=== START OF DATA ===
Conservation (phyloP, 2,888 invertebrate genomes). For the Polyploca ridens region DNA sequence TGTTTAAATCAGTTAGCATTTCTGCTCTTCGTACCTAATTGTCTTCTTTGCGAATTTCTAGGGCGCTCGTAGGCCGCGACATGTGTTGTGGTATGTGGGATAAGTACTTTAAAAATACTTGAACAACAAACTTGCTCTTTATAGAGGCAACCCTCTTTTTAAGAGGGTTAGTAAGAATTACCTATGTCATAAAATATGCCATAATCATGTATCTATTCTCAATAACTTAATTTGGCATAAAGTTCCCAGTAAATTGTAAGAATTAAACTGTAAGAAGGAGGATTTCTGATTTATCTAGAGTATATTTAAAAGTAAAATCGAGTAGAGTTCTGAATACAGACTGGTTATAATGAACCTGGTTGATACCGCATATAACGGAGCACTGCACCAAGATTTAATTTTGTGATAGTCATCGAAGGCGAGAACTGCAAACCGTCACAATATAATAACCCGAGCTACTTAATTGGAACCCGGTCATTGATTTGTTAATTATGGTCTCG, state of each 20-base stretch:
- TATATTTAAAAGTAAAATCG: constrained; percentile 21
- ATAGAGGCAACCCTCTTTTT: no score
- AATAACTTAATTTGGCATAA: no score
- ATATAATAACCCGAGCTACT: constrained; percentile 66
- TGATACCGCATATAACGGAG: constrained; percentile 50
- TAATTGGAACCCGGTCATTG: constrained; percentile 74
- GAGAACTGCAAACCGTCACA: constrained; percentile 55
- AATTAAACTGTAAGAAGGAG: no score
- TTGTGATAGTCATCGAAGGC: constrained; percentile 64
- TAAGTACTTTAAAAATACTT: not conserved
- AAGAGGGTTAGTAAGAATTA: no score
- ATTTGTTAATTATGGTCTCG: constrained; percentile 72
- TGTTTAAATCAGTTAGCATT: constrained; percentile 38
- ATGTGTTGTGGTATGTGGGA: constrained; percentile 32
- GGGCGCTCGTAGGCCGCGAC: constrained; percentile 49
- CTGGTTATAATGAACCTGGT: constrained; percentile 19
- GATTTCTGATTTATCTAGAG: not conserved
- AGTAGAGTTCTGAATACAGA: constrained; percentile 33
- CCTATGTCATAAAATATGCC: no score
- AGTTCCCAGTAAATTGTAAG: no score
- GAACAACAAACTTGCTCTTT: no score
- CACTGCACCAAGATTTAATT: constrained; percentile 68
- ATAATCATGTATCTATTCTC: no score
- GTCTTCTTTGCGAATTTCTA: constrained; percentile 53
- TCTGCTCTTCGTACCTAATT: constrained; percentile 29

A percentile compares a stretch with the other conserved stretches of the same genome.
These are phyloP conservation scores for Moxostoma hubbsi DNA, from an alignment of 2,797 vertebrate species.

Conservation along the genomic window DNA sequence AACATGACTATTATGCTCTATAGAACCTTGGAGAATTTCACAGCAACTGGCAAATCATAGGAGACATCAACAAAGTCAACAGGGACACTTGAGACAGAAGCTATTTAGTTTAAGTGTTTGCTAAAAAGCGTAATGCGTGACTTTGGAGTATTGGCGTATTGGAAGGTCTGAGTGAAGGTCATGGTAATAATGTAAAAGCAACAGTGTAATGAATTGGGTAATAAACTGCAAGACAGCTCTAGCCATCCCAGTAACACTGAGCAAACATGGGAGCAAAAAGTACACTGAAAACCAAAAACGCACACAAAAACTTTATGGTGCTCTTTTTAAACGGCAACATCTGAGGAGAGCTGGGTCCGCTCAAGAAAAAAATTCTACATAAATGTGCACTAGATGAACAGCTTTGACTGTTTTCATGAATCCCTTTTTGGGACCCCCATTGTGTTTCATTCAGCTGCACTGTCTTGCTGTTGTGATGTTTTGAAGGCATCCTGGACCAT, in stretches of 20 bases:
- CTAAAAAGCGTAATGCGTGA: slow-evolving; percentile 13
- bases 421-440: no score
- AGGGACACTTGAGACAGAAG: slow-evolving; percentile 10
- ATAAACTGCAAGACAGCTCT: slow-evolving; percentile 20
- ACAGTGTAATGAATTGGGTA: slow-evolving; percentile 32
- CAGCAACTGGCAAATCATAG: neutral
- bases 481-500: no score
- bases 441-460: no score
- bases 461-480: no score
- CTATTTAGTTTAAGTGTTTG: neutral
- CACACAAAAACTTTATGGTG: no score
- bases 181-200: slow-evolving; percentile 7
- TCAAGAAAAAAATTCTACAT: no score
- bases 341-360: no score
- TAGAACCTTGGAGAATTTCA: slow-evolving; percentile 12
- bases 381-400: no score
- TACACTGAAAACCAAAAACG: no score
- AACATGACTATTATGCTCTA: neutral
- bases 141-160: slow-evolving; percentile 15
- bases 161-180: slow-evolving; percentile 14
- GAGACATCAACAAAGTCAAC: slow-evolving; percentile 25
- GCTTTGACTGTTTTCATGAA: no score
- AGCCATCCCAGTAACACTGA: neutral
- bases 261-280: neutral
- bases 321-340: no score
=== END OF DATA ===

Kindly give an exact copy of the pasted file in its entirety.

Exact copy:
Conservation (phyloP, 2,888 invertebrate genomes). For the Polyploca ridens region DNA sequence TGTTTAAATCAGTTAGCATTTCTGCTCTTCGTACCTAATTGTCTTCTTTGCGAATTTCTAGGGCGCTCGTAGGCCGCGACATGTGTTGTGGTATGTGGGATAAGTACTTTAAAAATACTTGAACAACAAACTTGCTCTTTATAGAGGCAACCCTCTTTTTAAGAGGGTTAGTAAGAATTACCTATGTCATAAAATATGCCATAATCATGTATCTATTCTCAATAACTTAATTTGGCATAAAGTTCCCAGTAAATTGTAAGAATTAAACTGTAAGAAGGAGGATTTCTGATTTATCTAGAGTATATTTAAAAGTAAAATCGAGTAGAGTTCTGAATACAGACTGGTTATAATGAACCTGGTTGATACCGCATATAACGGAGCACTGCACCAAGATTTAATTTTGTGATAGTCATCGAAGGCGAGAACTGCAAACCGTCACAATATAATAACCCGAGCTACTTAATTGGAACCCGGTCATTGATTTGTTAATTATGGTCTCG, state of each 20-base stretch:
- TATATTTAAAAGTAAAATCG: constrained; percentile 21
- ATAGAGGCAACCCTCTTTTT: no score
- AATAACTTAATTTGGCATAA: no score
- ATATAATAACCCGAGCTACT: constrained; percentile 66
- TGATACCGCATATAACGGAG: constrained; percentile 50
- TAATTGGAACCCGGTCATTG: constrained; percentile 74
- GAGAACTGCAAACCGTCACA: constrained; percentile 55
- AATTAAACTGTAAGAAGGAG: no score
- TTGTGATAGTCATCGAAGGC: constrained; percentile 64
- TAAGTACTTTAAAAATACTT: not conserved
- AAGAGGGTTAGTAAGAATTA: no score
- ATTTGTTAATTATGGTCTCG: constrained; percentile 72
- TGTTTAAATCAGTTAGCATT: constrained; percentile 38
- ATGTGTTGTGGTATGTGGGA: constrained; percentile 32
- GGGCGCTCGTAGGCCGCGAC: constrained; percentile 49
- CTGGTTATAATGAACCTGGT: constrained; percentile 19
- GATTTCTGATTTATCTAGAG: not conserved
- AGTAGAGTTCTGAATACAGA: constrained; percentile 33
- CCTATGTCATAAAATATGCC: no score
- AGTTCCCAGTAAATTGTAAG: no score
- GAACAACAAACTTGCTCTTT: no score
- CACTGCACCAAGATTTAATT: constrained; percentile 68
- ATAATCATGTATCTATTCTC: no score
- GTCTTCTTTGCGAATTTCTA: constrained; percentile 53
- TCTGCTCTTCGTACCTAATT: constrained; percentile 29

A percentile compares a stretch with the other conserved stretches of the same genome.
These are phyloP conservation scores for Moxostoma hubbsi DNA, from an alignment of 2,797 vertebrate species.

Conservation along the genomic window DNA sequence AACATGACTATTATGCTCTATAGAACCTTGGAGAATTTCACAGCAACTGGCAAATCATAGGAGACATCAACAAAGTCAACAGGGACACTTGAGACAGAAGCTATTTAGTTTAAGTGTTTGCTAAAAAGCGTAATGCGTGACTTTGGAGTATTGGCGTATTGGAAGGTCTGAGTGAAGGTCATGGTAATAATGTAAAAGCAACAGTGTAATGAATTGGGTAATAAACTGCAAGACAGCTCTAGCCATCCCAGTAACACTGAGCAAACATGGGAGCAAAAAGTACACTGAAAACCAAAAACGCACACAAAAACTTTATGGTGCTCTTTTTAAACGGCAACATCTGAGGAGAGCTGGGTCCGCTCAAGAAAAAAATTCTACATAAATGTGCACTAGATGAACAGCTTTGACTGTTTTCATGAATCCCTTTTTGGGACCCCCATTGTGTTTCATTCAGCTGCACTGTCTTGCTGTTGTGATGTTTTGAAGGCATCCTGGACCAT, in stretches of 20 bases:
- CTAAAAAGCGTAATGCGTGA: slow-evolving; percentile 13
- bases 421-440: no score
- AGGGACACTTGAGACAGAAG: slow-evolving; percentile 10
- ATAAACTGCAAGACAGCTCT: slow-evolving; percentile 20
- ACAGTGTAATGAATTGGGTA: slow-evolving; percentile 32
- CAGCAACTGGCAAATCATAG: neutral
- bases 481-500: no score
- bases 441-460: no score
- bases 461-480: no score
- CTATTTAGTTTAAGTGTTTG: neutral
- CACACAAAAACTTTATGGTG: no score
- bases 181-200: slow-evolving; percentile 7
- TCAAGAAAAAAATTCTACAT: no score
- bases 341-360: no score
- TAGAACCTTGGAGAATTTCA: slow-evolving; percentile 12
- bases 381-400: no score
- TACACTGAAAACCAAAAACG: no score
- AACATGACTATTATGCTCTA: neutral
- bases 141-160: slow-evolving; percentile 15
- bases 161-180: slow-evolving; percentile 14
- GAGACATCAACAAAGTCAAC: slow-evolving; percentile 25
- GCTTTGACTGTTTTCATGAA: no score
- AGCCATCCCAGTAACACTGA: neutral
- bases 261-280: neutral
- bases 321-340: no score